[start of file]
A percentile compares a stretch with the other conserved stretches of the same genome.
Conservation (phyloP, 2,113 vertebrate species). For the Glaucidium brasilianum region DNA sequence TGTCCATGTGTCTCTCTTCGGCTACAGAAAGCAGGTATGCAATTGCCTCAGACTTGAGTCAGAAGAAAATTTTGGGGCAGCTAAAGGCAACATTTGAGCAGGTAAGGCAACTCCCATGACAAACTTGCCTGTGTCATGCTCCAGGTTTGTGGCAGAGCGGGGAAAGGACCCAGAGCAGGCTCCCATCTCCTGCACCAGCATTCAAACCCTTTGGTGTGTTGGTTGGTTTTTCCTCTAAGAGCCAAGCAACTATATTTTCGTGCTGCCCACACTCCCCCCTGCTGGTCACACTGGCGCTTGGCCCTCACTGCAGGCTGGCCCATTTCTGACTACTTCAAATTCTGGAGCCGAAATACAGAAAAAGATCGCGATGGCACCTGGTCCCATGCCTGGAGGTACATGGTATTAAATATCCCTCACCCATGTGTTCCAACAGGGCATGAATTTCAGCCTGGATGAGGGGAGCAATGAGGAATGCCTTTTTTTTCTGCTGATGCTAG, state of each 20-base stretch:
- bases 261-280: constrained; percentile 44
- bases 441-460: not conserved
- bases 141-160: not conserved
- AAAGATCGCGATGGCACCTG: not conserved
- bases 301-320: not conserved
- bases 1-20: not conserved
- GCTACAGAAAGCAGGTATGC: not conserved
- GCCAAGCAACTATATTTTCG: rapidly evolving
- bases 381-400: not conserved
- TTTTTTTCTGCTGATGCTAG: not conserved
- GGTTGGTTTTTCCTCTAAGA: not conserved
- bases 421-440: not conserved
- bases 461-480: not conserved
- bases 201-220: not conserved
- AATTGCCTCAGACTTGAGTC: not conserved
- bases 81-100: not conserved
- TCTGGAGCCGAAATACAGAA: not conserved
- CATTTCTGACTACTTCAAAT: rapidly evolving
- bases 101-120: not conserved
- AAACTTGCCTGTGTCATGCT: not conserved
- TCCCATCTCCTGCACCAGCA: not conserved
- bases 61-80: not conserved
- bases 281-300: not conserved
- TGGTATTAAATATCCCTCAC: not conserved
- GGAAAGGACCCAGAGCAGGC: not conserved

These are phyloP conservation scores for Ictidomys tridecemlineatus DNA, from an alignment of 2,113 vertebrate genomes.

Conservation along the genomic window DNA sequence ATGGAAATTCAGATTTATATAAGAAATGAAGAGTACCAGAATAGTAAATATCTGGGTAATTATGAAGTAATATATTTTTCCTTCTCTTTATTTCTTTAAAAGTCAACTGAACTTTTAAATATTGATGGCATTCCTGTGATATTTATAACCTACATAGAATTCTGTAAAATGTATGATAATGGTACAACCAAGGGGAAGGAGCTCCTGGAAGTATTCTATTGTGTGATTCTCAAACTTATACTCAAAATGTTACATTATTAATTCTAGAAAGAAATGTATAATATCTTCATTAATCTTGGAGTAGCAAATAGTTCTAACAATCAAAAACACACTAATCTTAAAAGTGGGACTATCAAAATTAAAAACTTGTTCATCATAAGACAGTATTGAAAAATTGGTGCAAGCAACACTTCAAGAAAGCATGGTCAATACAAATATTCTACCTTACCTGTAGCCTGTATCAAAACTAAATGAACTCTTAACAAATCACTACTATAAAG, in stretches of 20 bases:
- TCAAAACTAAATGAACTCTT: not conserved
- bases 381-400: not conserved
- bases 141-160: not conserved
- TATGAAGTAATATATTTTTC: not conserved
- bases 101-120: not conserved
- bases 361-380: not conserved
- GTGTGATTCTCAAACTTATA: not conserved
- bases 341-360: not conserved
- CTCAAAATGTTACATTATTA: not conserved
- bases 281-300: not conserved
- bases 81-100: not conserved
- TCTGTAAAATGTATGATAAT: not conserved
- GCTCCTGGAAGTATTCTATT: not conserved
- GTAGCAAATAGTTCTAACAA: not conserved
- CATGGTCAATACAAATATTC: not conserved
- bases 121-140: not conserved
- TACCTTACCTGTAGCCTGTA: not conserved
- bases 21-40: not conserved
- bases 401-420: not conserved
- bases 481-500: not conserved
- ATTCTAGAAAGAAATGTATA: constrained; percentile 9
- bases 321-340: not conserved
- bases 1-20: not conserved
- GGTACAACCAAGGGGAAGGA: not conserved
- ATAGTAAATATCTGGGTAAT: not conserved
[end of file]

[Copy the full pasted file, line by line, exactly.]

A percentile compares a stretch with the other conserved stretches of the same genome.
Conservation (phyloP, 2,113 vertebrate species). For the Glaucidium brasilianum region DNA sequence TGTCCATGTGTCTCTCTTCGGCTACAGAAAGCAGGTATGCAATTGCCTCAGACTTGAGTCAGAAGAAAATTTTGGGGCAGCTAAAGGCAACATTTGAGCAGGTAAGGCAACTCCCATGACAAACTTGCCTGTGTCATGCTCCAGGTTTGTGGCAGAGCGGGGAAAGGACCCAGAGCAGGCTCCCATCTCCTGCACCAGCATTCAAACCCTTTGGTGTGTTGGTTGGTTTTTCCTCTAAGAGCCAAGCAACTATATTTTCGTGCTGCCCACACTCCCCCCTGCTGGTCACACTGGCGCTTGGCCCTCACTGCAGGCTGGCCCATTTCTGACTACTTCAAATTCTGGAGCCGAAATACAGAAAAAGATCGCGATGGCACCTGGTCCCATGCCTGGAGGTACATGGTATTAAATATCCCTCACCCATGTGTTCCAACAGGGCATGAATTTCAGCCTGGATGAGGGGAGCAATGAGGAATGCCTTTTTTTTCTGCTGATGCTAG, state of each 20-base stretch:
- bases 261-280: constrained; percentile 44
- bases 441-460: not conserved
- bases 141-160: not conserved
- AAAGATCGCGATGGCACCTG: not conserved
- bases 301-320: not conserved
- bases 1-20: not conserved
- GCTACAGAAAGCAGGTATGC: not conserved
- GCCAAGCAACTATATTTTCG: rapidly evolving
- bases 381-400: not conserved
- TTTTTTTCTGCTGATGCTAG: not conserved
- GGTTGGTTTTTCCTCTAAGA: not conserved
- bases 421-440: not conserved
- bases 461-480: not conserved
- bases 201-220: not conserved
- AATTGCCTCAGACTTGAGTC: not conserved
- bases 81-100: not conserved
- TCTGGAGCCGAAATACAGAA: not conserved
- CATTTCTGACTACTTCAAAT: rapidly evolving
- bases 101-120: not conserved
- AAACTTGCCTGTGTCATGCT: not conserved
- TCCCATCTCCTGCACCAGCA: not conserved
- bases 61-80: not conserved
- bases 281-300: not conserved
- TGGTATTAAATATCCCTCAC: not conserved
- GGAAAGGACCCAGAGCAGGC: not conserved

These are phyloP conservation scores for Ictidomys tridecemlineatus DNA, from an alignment of 2,113 vertebrate genomes.

Conservation along the genomic window DNA sequence ATGGAAATTCAGATTTATATAAGAAATGAAGAGTACCAGAATAGTAAATATCTGGGTAATTATGAAGTAATATATTTTTCCTTCTCTTTATTTCTTTAAAAGTCAACTGAACTTTTAAATATTGATGGCATTCCTGTGATATTTATAACCTACATAGAATTCTGTAAAATGTATGATAATGGTACAACCAAGGGGAAGGAGCTCCTGGAAGTATTCTATTGTGTGATTCTCAAACTTATACTCAAAATGTTACATTATTAATTCTAGAAAGAAATGTATAATATCTTCATTAATCTTGGAGTAGCAAATAGTTCTAACAATCAAAAACACACTAATCTTAAAAGTGGGACTATCAAAATTAAAAACTTGTTCATCATAAGACAGTATTGAAAAATTGGTGCAAGCAACACTTCAAGAAAGCATGGTCAATACAAATATTCTACCTTACCTGTAGCCTGTATCAAAACTAAATGAACTCTTAACAAATCACTACTATAAAG, in stretches of 20 bases:
- TCAAAACTAAATGAACTCTT: not conserved
- bases 381-400: not conserved
- bases 141-160: not conserved
- TATGAAGTAATATATTTTTC: not conserved
- bases 101-120: not conserved
- bases 361-380: not conserved
- GTGTGATTCTCAAACTTATA: not conserved
- bases 341-360: not conserved
- CTCAAAATGTTACATTATTA: not conserved
- bases 281-300: not conserved
- bases 81-100: not conserved
- TCTGTAAAATGTATGATAAT: not conserved
- GCTCCTGGAAGTATTCTATT: not conserved
- GTAGCAAATAGTTCTAACAA: not conserved
- CATGGTCAATACAAATATTC: not conserved
- bases 121-140: not conserved
- TACCTTACCTGTAGCCTGTA: not conserved
- bases 21-40: not conserved
- bases 401-420: not conserved
- bases 481-500: not conserved
- ATTCTAGAAAGAAATGTATA: constrained; percentile 9
- bases 321-340: not conserved
- bases 1-20: not conserved
- GGTACAACCAAGGGGAAGGA: not conserved
- ATAGTAAATATCTGGGTAAT: not conserved